by Steven Ertelt
April 9, 2007
Austin, TX (LifeNews.com) — The sister of Terri Schiavo is weighing in on the case of Emilio Gonzales, a baby plagued by Leigh’s disease who has been the center of a battle in Texas over a futile care law. The law allows hospitals that no longer want to care for a patient to only give their families 10 days to find another facility that will.
Last week, a federal judge refused to grant a temporary restraining order to require the Brackenridge Children’s Hospital to provide lifesaving medical treatment. The medical center says it will stop treating Emilio tomorrow.
Emilio has been diagnosed with the disease, which is an incurable disorder that causes the breakdown of the central nervous system. Without the treatments, Emilio will die in a matter of hours.
The doctors’ decision last month to remove Emilio from life support and discontinue his medical treatments left his mother, 23 year-old single mom Catarina, with little hope.
"This is so sad," Terri’s sister Suzanne Vitadamo said in a statement LifeNews.com received.
"That a hospital ‘ethics’ committee would vote to end the life of a child against his mother’s wishes is unbelievable, especially since Emilio’s condition has actually shown some improvement over the past several weeks," Vitadamo explained.
The Schindler family has created the Terri Schindler Schiavo Foundation and worked in the two years since Terri’s death to assist disabled patients in getting appropriate medical care.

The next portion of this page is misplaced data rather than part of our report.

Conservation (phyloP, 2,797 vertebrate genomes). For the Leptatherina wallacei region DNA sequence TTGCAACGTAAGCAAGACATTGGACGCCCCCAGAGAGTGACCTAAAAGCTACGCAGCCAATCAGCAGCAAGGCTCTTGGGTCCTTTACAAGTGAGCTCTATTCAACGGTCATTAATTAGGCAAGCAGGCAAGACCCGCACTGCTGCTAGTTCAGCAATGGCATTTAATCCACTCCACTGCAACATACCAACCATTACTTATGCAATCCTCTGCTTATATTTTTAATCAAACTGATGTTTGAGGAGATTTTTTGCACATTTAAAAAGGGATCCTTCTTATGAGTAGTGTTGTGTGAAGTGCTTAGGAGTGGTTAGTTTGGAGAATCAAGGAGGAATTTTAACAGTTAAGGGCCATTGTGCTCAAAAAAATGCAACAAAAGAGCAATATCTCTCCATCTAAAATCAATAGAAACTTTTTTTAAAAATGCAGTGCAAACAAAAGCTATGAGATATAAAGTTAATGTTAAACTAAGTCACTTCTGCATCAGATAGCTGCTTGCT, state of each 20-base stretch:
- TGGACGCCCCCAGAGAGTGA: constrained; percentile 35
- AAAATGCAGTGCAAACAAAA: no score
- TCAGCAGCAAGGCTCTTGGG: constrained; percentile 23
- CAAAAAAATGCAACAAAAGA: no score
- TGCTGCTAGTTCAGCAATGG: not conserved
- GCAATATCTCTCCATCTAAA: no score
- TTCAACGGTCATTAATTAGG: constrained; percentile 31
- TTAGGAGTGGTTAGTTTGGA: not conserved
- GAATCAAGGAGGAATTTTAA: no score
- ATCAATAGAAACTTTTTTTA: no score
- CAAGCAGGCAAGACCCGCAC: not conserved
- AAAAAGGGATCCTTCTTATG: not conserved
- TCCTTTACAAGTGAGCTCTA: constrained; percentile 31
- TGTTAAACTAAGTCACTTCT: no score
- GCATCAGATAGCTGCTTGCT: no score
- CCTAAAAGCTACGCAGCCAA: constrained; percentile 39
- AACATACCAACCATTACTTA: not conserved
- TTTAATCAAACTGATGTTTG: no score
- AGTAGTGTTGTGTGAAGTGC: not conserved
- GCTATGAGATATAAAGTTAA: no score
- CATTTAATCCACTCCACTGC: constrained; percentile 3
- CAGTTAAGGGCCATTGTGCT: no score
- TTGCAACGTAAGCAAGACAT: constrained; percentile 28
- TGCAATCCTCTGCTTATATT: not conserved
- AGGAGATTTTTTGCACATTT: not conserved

Because of the foundation’s work, Vitadamo spoke recently with a mother from Madison, Wisconsin, whose seven-year-old daughter has a mitochondrial disease similar to the one Emilio is suspected of having.
"This little girl was diagnosed as being in a so-called persistent vegetative state for the first three years of her life," Vitadamo says.
"Her mother researched the disease and learned that hyperbaric oxygen treatment had shown some success in treating the condition," Terri’s sister said. "Today the once fragile little girl now attends school, against all odds and much to the amazement of doctors who said she would not even live past the age of three."
Although there is no guarantee that similar treatment would produce such results in Emilio’s case, there is hope, Vitadamo says.
"We are hoping that the hospital will grant an additional extension in Emilio’s case," Vitadamo said.
"We encourage them to continue treating this little boy, making every effort to sustain his life for as long as is needed, while we pursue a facility for transfer and possibly even treatment that could save him."
Related web sites:
Terri Schindler Schiavo Foundation – https://www.terrisfight.org